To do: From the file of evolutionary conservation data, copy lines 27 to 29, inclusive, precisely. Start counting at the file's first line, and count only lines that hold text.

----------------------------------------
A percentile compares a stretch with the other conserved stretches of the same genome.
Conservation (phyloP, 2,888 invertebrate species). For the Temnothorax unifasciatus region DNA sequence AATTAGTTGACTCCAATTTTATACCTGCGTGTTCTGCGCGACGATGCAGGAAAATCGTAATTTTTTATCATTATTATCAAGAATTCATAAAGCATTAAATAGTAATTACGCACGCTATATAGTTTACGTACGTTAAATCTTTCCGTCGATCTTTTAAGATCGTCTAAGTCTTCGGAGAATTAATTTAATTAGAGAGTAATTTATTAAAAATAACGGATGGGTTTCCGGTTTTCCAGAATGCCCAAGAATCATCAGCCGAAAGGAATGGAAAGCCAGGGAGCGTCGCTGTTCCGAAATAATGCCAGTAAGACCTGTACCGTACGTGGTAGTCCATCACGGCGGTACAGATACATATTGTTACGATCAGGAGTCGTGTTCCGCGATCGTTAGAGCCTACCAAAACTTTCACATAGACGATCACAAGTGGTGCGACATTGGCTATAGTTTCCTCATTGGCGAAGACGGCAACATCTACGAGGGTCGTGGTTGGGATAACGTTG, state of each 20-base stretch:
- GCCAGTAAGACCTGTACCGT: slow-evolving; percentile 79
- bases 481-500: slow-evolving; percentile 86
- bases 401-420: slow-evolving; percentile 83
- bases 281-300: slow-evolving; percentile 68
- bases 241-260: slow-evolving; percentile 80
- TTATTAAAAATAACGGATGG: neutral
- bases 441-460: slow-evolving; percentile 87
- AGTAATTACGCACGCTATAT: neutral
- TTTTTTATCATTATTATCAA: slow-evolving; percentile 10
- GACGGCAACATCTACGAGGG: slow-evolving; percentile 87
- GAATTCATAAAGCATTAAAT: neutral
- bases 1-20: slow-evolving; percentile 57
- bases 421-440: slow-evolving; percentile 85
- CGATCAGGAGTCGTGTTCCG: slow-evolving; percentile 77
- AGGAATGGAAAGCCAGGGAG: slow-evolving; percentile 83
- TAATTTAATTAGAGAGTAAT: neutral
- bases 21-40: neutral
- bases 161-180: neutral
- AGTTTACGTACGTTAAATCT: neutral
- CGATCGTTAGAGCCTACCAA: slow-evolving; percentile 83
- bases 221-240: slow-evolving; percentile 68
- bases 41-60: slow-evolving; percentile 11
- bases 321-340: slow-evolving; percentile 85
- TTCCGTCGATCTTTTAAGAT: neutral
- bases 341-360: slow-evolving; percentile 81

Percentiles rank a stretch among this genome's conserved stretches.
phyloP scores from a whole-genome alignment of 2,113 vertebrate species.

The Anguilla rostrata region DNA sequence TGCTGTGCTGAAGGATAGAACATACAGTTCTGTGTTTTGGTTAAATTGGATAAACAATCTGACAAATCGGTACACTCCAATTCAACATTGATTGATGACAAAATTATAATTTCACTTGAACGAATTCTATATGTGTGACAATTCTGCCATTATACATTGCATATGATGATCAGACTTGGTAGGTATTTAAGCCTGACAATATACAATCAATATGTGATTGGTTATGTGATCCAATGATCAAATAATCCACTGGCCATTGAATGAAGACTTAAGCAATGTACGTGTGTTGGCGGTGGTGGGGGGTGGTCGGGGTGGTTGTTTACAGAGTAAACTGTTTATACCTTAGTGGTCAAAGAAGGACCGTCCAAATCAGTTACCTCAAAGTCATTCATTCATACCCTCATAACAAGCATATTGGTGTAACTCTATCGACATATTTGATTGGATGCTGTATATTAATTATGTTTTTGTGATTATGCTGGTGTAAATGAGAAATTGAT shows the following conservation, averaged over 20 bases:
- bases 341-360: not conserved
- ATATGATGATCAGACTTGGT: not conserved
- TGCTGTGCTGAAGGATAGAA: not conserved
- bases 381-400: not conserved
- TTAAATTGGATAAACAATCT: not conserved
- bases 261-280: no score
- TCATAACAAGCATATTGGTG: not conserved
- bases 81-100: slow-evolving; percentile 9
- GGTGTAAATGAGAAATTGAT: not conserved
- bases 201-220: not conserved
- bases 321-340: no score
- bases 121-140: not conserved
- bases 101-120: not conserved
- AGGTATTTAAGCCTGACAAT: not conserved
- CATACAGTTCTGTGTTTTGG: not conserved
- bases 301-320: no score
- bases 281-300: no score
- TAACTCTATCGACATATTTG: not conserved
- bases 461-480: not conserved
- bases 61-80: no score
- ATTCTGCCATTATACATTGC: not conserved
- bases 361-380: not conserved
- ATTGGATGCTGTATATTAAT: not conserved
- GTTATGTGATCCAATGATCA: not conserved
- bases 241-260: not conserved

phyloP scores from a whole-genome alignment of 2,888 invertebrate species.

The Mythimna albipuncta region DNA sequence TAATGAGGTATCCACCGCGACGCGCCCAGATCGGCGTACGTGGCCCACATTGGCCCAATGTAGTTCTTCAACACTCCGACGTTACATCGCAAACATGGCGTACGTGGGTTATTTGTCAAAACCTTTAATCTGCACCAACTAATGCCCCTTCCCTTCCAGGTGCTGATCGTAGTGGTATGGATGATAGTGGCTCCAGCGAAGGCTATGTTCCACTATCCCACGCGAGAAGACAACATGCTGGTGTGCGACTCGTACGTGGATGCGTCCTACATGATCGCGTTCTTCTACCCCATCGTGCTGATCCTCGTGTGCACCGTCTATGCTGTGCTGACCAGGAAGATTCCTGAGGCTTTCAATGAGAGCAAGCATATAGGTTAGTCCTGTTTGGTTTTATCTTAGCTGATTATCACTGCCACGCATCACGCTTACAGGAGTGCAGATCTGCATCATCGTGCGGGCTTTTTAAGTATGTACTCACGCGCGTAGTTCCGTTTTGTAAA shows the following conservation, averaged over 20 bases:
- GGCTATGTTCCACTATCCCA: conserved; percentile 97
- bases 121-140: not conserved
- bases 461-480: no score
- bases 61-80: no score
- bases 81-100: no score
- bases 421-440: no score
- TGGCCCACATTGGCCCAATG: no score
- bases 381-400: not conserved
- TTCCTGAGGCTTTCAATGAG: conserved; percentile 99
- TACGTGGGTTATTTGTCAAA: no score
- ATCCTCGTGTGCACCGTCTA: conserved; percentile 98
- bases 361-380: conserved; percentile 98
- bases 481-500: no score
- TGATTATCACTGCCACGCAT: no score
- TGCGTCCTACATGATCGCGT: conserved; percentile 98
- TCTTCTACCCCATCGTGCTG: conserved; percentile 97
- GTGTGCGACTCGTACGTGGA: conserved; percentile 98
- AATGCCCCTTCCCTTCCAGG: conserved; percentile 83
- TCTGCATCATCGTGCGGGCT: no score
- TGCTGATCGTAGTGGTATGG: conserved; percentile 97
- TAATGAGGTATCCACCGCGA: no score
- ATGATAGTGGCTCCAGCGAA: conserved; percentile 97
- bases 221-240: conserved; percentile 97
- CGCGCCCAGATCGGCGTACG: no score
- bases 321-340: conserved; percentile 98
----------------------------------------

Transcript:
- bases 341-360: slow-evolving; percentile 81

Percentiles rank a stretch among this genome's conserved stretches.
phyloP scores from a whole-genome alignment of 2,113 vertebrate species.